BOOK REVIEW: Animals on the Other Side

Animals on the Other Side

Sylvia Browne, the queen of woo-woo, is behind this children’s book that seeks to reassure young readers that their deceased pets are in a happier place. Beatific animals romp through fantasy habitats in illustrations that range from mediocre to horrendous.

Browne’s vision of heaven/the afterlife/whatever, is called “The Other Side,” and it seems a very unusual concept indeed. We are told that marvels of human engineering, such as the pyramids and the Eiffel tower, await people and animals after their mortal lives have ended. Browne’s co-author, Christopher Dufresne, also assures us that sports arenas are present in the afterlife!

Not only will Tabby and Bowser frolic among classic Roman architecture and tennis courts, but also meet mythical creatures such as unicorns and griffins! It’s almost as if the book was written by an overeager 6-year-old: “An’ there’s gonna be DINOSAURS! An’ FOOTBALL! An’ THE GRAND CANYON!”

Like the Garden of Eden, Browne’s vision of the perfect afterlife is a vegetarian one. I found this aspect especially interesting. Species who were mortal enemies on earth are seen cuddling together on the other side. As in this world, however, farmed animals are so ignored as to be invisible. Considering the sheer number of farm animals on planet Earth (there are more of them than us), and the fact that if any creature deserves an eternal reward, it is the one whose life on this planet was utterly dismal—this exclusion seems especially egregious. The only farm animals who appear in these pages are horses (who are usually viewed as pets rather than traditional livestock) and a single lamb standing with the proverbial lion. Farm animals, despite their sheer numbers, have disappeared from the landscape, our consciousness, our thoughts, and our ideas of heaven.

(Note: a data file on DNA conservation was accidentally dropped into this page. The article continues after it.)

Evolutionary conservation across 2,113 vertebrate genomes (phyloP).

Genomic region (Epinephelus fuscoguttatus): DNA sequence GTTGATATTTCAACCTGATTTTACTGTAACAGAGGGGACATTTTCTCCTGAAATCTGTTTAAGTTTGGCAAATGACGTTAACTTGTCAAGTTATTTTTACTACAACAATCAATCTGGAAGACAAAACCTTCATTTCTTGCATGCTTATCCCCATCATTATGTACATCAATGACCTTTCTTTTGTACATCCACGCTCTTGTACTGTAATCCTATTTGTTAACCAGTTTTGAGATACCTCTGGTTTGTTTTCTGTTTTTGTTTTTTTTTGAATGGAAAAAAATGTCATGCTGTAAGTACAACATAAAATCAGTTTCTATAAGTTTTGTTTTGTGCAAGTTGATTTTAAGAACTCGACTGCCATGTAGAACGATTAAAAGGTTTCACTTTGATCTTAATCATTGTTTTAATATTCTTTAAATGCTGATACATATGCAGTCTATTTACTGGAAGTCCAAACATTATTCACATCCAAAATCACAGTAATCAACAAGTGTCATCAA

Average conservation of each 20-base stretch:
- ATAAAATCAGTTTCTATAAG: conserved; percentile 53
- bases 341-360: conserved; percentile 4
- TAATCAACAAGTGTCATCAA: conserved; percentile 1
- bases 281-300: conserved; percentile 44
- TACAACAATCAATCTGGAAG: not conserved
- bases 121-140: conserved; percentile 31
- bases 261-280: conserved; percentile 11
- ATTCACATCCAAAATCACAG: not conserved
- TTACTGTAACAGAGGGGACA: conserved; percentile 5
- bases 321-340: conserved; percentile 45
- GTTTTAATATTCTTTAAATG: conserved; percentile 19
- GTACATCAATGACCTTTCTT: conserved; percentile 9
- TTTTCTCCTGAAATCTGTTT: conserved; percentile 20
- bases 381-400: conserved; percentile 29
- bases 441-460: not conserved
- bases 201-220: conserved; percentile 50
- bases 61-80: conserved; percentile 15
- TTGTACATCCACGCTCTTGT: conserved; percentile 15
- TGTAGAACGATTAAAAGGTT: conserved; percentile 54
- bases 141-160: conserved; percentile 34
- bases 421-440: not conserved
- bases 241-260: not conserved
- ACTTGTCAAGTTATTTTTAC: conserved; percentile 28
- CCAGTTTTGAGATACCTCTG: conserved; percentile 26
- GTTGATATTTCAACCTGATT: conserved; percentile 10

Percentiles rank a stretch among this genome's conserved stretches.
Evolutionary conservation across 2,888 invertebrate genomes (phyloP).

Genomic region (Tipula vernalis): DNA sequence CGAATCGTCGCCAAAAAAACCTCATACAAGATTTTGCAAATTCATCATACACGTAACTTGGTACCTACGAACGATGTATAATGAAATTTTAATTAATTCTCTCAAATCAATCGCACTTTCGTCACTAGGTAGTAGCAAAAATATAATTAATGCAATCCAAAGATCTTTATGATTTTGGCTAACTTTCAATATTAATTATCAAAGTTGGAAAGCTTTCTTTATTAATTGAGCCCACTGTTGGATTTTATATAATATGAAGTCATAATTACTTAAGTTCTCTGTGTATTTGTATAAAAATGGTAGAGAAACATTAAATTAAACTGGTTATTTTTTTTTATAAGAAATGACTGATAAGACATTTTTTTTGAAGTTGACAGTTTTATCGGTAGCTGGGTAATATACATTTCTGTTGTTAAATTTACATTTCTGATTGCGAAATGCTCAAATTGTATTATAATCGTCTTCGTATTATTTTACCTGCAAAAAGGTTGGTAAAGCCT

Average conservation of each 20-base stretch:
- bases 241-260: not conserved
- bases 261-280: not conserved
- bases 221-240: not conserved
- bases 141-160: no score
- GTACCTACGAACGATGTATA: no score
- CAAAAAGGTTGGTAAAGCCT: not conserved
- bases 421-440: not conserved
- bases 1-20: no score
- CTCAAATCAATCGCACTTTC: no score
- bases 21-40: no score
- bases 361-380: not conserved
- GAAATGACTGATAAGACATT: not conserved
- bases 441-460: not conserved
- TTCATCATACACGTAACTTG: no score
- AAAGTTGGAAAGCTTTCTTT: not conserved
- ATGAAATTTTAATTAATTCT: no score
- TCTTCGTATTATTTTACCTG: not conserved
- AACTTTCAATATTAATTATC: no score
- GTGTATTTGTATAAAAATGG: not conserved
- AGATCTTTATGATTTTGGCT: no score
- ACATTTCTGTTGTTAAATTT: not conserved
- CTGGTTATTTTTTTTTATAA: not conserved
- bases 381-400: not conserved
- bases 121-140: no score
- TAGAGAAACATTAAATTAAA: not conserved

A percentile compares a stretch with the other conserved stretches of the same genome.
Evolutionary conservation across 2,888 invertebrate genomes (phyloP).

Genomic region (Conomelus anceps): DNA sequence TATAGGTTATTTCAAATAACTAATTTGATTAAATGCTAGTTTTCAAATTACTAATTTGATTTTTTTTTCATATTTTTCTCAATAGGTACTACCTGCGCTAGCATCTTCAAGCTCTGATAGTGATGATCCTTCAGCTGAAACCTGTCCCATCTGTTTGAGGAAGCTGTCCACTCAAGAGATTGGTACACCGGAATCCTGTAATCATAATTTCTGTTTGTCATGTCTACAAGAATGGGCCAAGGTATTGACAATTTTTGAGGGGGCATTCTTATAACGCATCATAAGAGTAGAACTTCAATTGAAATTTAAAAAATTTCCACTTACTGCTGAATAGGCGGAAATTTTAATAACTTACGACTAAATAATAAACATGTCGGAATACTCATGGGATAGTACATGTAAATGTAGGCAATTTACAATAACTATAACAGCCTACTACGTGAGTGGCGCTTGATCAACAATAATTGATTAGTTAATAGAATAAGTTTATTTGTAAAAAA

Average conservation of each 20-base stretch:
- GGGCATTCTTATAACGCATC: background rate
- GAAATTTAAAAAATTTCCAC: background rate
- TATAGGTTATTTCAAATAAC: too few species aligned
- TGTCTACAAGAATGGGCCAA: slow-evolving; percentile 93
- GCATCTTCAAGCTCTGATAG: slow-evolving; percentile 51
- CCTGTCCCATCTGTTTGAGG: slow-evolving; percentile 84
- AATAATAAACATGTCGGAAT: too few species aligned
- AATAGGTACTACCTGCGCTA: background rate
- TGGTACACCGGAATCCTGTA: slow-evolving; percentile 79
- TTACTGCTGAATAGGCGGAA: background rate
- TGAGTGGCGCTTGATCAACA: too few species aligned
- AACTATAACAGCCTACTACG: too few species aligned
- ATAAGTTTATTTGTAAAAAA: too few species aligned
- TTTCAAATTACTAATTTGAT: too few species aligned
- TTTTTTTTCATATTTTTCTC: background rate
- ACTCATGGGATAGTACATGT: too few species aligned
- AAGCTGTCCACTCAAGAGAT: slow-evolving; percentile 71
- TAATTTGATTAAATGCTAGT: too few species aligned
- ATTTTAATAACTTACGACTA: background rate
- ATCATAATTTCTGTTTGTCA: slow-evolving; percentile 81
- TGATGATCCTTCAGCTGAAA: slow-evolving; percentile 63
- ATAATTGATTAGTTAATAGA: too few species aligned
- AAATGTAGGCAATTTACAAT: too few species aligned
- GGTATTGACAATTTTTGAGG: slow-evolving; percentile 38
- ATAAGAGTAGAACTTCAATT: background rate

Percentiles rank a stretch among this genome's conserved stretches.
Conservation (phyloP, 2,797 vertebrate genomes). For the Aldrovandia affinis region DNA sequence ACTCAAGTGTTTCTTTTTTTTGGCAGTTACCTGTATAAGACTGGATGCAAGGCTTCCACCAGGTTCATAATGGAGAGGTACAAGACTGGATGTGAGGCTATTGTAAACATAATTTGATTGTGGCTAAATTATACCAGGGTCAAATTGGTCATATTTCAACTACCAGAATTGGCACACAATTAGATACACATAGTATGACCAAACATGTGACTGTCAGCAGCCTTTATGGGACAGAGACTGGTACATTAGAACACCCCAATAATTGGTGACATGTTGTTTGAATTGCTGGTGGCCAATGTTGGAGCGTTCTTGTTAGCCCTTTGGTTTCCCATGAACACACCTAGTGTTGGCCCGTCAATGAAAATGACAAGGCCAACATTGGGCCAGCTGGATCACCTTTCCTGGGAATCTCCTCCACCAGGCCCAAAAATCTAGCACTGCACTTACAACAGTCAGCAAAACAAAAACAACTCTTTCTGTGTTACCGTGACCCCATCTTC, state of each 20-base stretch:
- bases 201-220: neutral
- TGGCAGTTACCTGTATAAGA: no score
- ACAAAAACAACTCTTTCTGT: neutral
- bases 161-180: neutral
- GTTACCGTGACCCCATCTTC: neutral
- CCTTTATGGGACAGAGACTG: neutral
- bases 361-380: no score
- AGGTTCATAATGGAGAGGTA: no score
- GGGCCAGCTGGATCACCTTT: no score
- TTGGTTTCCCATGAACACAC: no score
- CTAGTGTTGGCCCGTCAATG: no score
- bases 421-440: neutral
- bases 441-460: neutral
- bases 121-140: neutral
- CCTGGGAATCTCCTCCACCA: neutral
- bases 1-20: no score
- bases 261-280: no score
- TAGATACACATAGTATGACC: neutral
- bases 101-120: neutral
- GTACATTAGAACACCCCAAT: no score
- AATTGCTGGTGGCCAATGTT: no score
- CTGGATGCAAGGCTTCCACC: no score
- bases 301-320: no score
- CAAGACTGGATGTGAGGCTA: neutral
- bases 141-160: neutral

As someone who, growing up, was coldly informed by religious figures that animals did not have souls and did not go to heaven, I’m not going to be too harsh on anything that tells children something different. Nevertheless, my own cynicism about Sylvia Browne’s empire, as well as her cherry-picking of emotional buttons, won’t let me see this book as much more than more crass marketing.

(review originally appeared at


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